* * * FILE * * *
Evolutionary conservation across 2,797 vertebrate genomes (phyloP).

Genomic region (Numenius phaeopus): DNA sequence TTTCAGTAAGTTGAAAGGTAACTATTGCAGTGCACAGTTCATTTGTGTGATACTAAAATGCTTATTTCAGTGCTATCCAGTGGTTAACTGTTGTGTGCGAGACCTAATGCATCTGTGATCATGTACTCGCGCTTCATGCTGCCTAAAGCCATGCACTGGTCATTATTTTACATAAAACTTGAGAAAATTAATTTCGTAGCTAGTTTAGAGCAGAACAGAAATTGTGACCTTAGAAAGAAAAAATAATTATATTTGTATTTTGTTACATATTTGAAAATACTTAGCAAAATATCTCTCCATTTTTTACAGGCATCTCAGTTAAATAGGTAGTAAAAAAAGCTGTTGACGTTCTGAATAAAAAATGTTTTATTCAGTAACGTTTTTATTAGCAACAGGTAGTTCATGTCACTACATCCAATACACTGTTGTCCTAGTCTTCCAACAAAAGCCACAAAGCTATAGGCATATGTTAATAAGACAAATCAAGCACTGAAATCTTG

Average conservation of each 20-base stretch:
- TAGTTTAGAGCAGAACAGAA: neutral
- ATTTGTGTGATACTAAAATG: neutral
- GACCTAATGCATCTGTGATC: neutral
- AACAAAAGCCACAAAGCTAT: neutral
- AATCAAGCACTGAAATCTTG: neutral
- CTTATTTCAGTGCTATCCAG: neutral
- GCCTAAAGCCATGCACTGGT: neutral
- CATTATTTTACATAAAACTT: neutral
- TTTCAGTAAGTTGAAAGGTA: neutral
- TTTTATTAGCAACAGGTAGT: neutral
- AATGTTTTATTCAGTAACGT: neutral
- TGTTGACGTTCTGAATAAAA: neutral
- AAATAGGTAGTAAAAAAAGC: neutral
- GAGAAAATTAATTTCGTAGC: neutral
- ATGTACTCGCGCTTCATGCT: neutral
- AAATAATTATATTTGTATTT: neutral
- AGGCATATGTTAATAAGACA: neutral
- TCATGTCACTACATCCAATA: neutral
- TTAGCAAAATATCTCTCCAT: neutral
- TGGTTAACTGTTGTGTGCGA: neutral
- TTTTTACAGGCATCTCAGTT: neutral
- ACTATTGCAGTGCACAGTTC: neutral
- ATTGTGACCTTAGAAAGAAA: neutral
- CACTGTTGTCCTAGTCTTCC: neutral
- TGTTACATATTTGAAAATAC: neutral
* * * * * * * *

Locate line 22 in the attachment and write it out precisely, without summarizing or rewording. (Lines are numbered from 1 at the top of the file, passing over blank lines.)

- TTAGCAAAATATCTCTCCAT: neutral